At ninth level, a bard can inspire heroism in one other creature. For every two levels the bard attains beyond ninth level, the bard can inspire heroism in one additional creature. To inspire heroism, the bard must use song, poetry or some sort of oration. A creature inspired gains a +2 bonus to attacks and saving throws and +2 hit points per level for one minute.

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Level Experience Hit Dice Attack Save Title
1 0 1 +0 18 Dilettante
2 1,500 2 +1 17 Raconteur
3 3,250 3 +2 16 Jongleur
4 7,500 4 +3 15 Versifer
5 15,000 5 +4 14 Goliard
6 30,000 6 +5 13 Poet
7 60,000 7 +6 12 Minstral
8 120,000 8 +7 11 Troubadour
9 240,000 9 +8 10 Meistersinger
10 450,000 10 +9 9 Meistersinger
11 625,000 +4 hp
+10 8 Meistersinger
12 800,000 +8 hp
+11 7 Meistersinger

S&W Format
Hit Dice: 1d6+2 per level, +3 hit points per level after level 9

Level Experience Hit Dice Attack Save Title
1 0 1 +0 16 Dilettante
2 1,700 2 +0 15 Raconteur
3 3,400 3 +1 14 Jongleur
4 6,800 4 +2 13 Versifer
5 13,600 5 +2 12 Goliard
6 25,000 6 +3 11 Poet
7 50,000 7 +4 10 Minstral
8 100,000 8 +5 9 Troubadour
9 200,000 9 +6 8 Meistersinger
10 320,000 +3 hp
+7 7 Meistersinger
11 440,000 +6 hp
+7 6 Meistersinger
12 560,000 +9 hp
+8 5 Meistersinger

On the Fighting-Men of Nod

What follows is the fighting-man class I used for my last campaign. Nothing ground-breaking here, but I do include some original level titles that I’m pretty happy with. The following content is declared open game content.

You are a warrior, trained in battle and in the use of armor and weapons. Whatever type of fighting-man you choose to play, you will probably end up on the front lines of your adventuring party, going toe-to-toe with dragons, goblins, and evil cultists, hacking your way through them and taking the brunt of their attacks. The fighting-man character is best equipped of all the character classes to dish out damage and absorb it, too. Clerics heal, and magic-users cast spells, but the down-and-dirty hack and slash work is up to you. You’re going to serve as the party’s sword and shield, protecting the weaker party members and taking down the enemies before you. Perhaps one day they will tell legends of your battle prowess, and followers will flock to your castle stronghold where you revel in your fame, riches, and newly earned nobility. Fail, of course, and you’ll die, just another forgotten warrior in a dangerous world.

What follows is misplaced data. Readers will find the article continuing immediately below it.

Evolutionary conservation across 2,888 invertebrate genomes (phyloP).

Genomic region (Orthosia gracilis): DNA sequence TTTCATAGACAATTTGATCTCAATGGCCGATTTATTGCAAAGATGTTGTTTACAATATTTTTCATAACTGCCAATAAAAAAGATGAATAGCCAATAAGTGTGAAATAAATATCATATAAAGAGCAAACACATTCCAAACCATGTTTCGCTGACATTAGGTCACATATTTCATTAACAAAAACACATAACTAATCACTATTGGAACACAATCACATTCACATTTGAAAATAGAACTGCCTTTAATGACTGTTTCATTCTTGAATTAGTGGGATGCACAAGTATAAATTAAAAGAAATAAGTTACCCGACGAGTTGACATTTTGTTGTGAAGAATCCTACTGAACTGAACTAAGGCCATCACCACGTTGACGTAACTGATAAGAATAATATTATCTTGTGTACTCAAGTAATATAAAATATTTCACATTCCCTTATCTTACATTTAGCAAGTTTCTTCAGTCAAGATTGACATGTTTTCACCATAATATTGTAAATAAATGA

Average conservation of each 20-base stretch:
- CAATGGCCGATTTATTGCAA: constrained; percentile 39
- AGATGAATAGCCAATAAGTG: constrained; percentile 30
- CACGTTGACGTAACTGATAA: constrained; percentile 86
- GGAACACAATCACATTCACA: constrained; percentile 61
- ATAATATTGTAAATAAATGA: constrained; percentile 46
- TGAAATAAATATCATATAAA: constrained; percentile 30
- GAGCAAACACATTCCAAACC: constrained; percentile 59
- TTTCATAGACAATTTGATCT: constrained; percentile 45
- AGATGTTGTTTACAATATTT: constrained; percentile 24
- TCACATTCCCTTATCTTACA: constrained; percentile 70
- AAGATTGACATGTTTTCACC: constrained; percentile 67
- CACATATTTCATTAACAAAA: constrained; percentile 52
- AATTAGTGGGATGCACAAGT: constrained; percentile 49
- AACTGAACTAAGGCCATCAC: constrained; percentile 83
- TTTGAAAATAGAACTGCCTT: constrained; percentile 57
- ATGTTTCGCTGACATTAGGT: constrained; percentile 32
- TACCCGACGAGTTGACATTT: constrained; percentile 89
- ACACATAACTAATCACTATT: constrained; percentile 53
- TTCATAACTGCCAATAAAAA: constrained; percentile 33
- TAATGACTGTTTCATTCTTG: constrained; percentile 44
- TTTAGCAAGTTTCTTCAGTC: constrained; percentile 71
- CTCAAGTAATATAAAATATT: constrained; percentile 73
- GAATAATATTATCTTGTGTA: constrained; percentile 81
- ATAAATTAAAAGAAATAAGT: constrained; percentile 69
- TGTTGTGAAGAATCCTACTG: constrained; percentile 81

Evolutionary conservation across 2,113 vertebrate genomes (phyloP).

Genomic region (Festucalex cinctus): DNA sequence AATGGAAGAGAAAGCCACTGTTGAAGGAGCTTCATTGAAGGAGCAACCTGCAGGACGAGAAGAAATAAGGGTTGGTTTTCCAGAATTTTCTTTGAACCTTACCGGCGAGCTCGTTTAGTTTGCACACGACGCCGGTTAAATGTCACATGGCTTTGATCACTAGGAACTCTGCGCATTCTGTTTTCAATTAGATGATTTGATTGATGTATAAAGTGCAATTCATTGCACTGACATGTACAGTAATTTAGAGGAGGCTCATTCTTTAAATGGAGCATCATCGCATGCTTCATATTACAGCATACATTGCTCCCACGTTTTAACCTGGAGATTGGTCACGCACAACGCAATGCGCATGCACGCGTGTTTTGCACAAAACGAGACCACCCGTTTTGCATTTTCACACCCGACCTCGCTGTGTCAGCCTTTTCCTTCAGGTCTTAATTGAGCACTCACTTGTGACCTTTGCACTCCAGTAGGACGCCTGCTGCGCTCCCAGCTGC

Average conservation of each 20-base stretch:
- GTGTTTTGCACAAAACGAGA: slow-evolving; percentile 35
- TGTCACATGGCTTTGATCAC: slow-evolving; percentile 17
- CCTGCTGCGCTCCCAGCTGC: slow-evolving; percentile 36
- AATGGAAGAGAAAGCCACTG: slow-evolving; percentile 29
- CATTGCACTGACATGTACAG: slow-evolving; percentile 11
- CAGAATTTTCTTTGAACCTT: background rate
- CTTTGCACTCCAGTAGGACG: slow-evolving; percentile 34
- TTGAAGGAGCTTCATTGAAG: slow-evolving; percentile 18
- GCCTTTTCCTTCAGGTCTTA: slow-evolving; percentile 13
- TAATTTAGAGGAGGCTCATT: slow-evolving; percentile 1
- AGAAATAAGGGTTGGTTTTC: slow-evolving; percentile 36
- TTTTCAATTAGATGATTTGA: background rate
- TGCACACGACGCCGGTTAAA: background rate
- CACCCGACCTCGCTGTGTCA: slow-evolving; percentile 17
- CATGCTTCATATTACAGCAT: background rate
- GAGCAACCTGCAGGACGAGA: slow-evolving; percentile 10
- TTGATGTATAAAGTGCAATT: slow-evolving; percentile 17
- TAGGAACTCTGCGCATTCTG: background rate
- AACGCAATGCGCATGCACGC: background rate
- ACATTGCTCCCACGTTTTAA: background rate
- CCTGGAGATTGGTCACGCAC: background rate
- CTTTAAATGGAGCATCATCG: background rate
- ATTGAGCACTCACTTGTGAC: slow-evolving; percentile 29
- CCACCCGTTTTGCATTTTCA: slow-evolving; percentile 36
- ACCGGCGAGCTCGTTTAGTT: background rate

• Prime Requisite: Strength, 13+ (+5% experience)
  • Hit Dice: 1d10/level (Gains 4 hp/level after 10th.)
  • Armor/Shield Permitted: Any.
  • Weapons Permitted: Any.

Against creatures with one hit dice, a fighting-man makes one attack per level each round.

Fighting-men may choose one weapon with which to specialize. Once a specialized weapon is chosen, it cannot be changed. For fighters between 1st and 6th level, this specialization imparts a +1 bonus to hit and a +1 bonus to damage using that weapon. At 7th level the bonuses increase to +2 to hit and +2 to damage.

At 10th level, a fighting-man can make two attacks per combat round against creatures with 2 or more Hit Dice.

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Level Experience Hit Dice Attack Save Title
1 0 1 +1 18 Yeoman
2 2,000 2 +2 17 Warrior
3 4,000 3 +3 16 Champion
4 8,500 4 +4 15 Duelist
5 17,000 5 +5 14 Swashbuckler
6 34,000 6 +6 13 Grognard
7 68,000 7 +7 12 Freelance
8 136,000 8 +8 11 Hero
9 272,000 9 +9 10 Warlord
10 500,000 10 +10 9 Warlord
11 750,000 +4 hp
+11 8 Warlord
12 1,000,000 +8 hp
+12 7 Warlord

Note on Saving Throws: I should explain that in my hybrid game saving throws were modified by ability score bonuses/penalties. Thus, I would tell a player to make a “strength saving throw”, requiring them to modify their roll with their character’s strength bonus or penalty.

.nobrtable br { display: none }S&W Format
Hit Dice: 1d6+2 per level, +3 hit points per level after level 9

Level Experience Hit Dice Attack Save Title
1 0 1 +0 16 Yeoman
2 2,000 2 +0 15 Warrior
3 4,000 3 +1 14 Champion
4 8,000 4 +2 13 Duelist
5 16,000 5 +2 12 Swashbuckler
6 30,000 6 +3 11 Grognard
7 60,000 7 +4 10 Freelance
8 120,000 8 +5 9 Hero
9 240,000 9 +6 8 Warlord
10 360,000 +3 hp
+7 7 Warlord
11 480,000 +6 hp
+7 6 Warlord
12 600,000 +9 hp
+8 5 Warlord